House moves to tighten dust standards

WASHINGTON — The House of Representatives Wednesday passed legislation aimed at forcing the Occupational Safety and Health Administration to issue stronger rules regulating combustible industrial dusts.

The new legislation would require OSHA to issue an interim standard on combustible dust within 90 days and a permanent standard within 18 months.

The largely Democratic push for a more uniform safety standard comes after snow-like pile of sugar dust ignited at the Imperial Sugar Company plant outside Savannah, Ga. in February, killing 13 workers and injuring more than 60 others.

The cause of that explosion is still under investigation, but a U.S. Chemical Safety Board study found that over nearly three decades 281 industrial dust-related fires and explosions have caused 119 deaths and more than 718 injuries.

Piles of dust in factories that manufacture everything from insulation for the automotive and construction industries to sugar can ignite and set off explosions and fires that can cause life-threatening burns or other injuries.

"Even now — after 13 needless deaths in Georgia — OSHA demonstrates no understanding of the urgency of this problem," said Rep. George Miller, D-Calif., the bill's main author and the chairman of the House Education and Labor Committee. "That is a shocking failure by the very government agency responsible for keeping workers safe. Because OSHA has refused to act, Congress must."

The House measure now heads for a vote in the Senate, where it's likely to face tough opposition. Bush administration officials are critical of what they consider the bill's "expedited and one-size-fits-all regulatory approach", and President Bush is likely to veto the measure if it passes both houses of Congress.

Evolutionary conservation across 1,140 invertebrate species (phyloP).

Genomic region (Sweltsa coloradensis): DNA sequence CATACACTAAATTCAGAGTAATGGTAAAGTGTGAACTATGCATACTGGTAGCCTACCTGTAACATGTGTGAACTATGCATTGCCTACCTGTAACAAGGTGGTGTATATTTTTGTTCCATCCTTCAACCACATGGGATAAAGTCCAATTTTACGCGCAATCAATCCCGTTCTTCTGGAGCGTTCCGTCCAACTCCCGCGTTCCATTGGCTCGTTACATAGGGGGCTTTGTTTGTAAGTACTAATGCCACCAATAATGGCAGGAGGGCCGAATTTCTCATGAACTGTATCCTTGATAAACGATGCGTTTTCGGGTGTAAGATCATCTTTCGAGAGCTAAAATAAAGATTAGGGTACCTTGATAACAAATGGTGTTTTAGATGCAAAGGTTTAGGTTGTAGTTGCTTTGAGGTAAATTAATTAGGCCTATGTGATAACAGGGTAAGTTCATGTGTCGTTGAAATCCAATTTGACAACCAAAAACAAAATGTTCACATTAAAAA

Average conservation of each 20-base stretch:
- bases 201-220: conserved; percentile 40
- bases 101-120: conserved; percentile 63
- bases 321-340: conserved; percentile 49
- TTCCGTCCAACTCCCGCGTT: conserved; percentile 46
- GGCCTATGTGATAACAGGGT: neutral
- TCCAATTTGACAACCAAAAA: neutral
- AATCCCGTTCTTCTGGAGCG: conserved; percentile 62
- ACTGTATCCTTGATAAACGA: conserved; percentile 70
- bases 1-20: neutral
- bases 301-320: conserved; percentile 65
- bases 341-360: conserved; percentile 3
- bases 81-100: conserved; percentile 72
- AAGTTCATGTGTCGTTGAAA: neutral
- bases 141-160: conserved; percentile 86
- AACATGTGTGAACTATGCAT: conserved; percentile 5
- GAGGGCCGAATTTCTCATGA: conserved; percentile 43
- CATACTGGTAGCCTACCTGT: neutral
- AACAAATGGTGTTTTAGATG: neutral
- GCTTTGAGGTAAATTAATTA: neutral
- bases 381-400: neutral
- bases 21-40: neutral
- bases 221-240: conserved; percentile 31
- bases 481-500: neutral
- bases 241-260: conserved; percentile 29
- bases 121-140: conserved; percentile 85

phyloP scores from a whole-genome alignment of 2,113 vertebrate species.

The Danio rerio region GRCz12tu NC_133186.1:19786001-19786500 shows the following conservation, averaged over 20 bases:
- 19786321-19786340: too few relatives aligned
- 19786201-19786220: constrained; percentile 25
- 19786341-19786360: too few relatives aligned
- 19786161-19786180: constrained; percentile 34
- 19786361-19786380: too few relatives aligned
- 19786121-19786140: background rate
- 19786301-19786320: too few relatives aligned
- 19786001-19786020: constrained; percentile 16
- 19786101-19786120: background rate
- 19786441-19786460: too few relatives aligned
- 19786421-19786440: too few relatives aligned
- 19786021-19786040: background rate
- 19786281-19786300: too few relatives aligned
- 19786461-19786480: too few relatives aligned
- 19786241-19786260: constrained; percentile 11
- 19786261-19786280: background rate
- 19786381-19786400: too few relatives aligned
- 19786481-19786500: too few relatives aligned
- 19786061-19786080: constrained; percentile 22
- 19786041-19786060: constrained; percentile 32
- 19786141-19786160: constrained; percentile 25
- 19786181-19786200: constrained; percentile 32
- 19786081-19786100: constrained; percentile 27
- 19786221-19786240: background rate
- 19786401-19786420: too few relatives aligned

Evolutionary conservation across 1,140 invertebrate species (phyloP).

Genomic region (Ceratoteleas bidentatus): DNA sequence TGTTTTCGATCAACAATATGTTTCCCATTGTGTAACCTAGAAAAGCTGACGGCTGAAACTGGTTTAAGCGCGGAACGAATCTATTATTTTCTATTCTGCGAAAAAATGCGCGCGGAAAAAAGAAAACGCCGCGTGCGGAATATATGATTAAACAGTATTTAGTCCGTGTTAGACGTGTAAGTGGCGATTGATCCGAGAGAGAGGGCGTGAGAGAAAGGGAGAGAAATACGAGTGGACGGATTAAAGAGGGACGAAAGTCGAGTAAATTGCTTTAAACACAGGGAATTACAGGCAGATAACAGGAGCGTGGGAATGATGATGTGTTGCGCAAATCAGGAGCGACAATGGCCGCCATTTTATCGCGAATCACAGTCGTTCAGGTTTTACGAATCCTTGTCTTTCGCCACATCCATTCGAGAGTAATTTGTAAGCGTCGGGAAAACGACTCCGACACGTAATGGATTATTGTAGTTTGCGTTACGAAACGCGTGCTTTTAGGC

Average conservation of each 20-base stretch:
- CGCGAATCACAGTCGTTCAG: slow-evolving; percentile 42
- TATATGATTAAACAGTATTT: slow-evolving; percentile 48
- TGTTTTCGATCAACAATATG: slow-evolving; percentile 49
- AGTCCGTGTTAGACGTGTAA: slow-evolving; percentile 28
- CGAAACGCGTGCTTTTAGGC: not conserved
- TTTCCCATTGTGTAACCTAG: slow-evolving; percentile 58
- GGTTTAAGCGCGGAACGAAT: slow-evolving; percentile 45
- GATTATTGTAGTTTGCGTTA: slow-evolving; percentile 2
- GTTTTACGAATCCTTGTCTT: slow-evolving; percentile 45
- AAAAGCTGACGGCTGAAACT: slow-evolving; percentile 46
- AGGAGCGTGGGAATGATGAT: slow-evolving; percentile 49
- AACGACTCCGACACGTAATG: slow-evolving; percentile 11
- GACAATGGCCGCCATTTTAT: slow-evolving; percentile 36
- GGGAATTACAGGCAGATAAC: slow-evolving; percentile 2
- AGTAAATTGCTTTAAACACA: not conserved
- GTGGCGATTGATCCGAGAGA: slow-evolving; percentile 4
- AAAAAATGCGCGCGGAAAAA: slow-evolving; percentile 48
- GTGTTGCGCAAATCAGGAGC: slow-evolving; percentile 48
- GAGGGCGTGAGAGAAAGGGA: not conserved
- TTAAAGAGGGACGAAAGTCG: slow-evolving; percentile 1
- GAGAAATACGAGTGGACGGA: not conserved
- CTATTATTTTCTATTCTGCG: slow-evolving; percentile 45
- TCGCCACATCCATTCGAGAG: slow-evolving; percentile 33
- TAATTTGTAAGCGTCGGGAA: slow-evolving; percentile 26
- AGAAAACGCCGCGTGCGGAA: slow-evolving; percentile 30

"The bill in front of us presumes that current safety standards were insufficient, but the truth is that we don't know yet whether that is the case," Rep. Howard "Buck" McKeon of California, the top Republican on the Education and Labor Committee, said Wednesday.

During a hearing in March, safety board officials testified that a 2003 explosion at a CTA Acoustics' insulation factory in Corbin, Ky., in which seven people were killed after a fire in a faulty gas oven ignited a cloud of explosive resin dust, was one of three blasts that year that prompted the Chemical Safety Board to study explosive dust hazards.

The federal agency recommended that OSHA require other industries to adhere to strict dust standards similar to those in place for the grain industry, but OSHA hasn't made those changes.

OSHA officials have cautioned that the causes of the Imperial Sugar plant explosion haven't been determined and stressed that the agency has been working to educate workers and employers on the need to clear out dust as it accumulates. As of March, OSHA found 109 violations of rules designed to prevent explosions like the incidents at CTA and Imperial Sugar.

The agency said it might, at some point, consider regulation changes as well.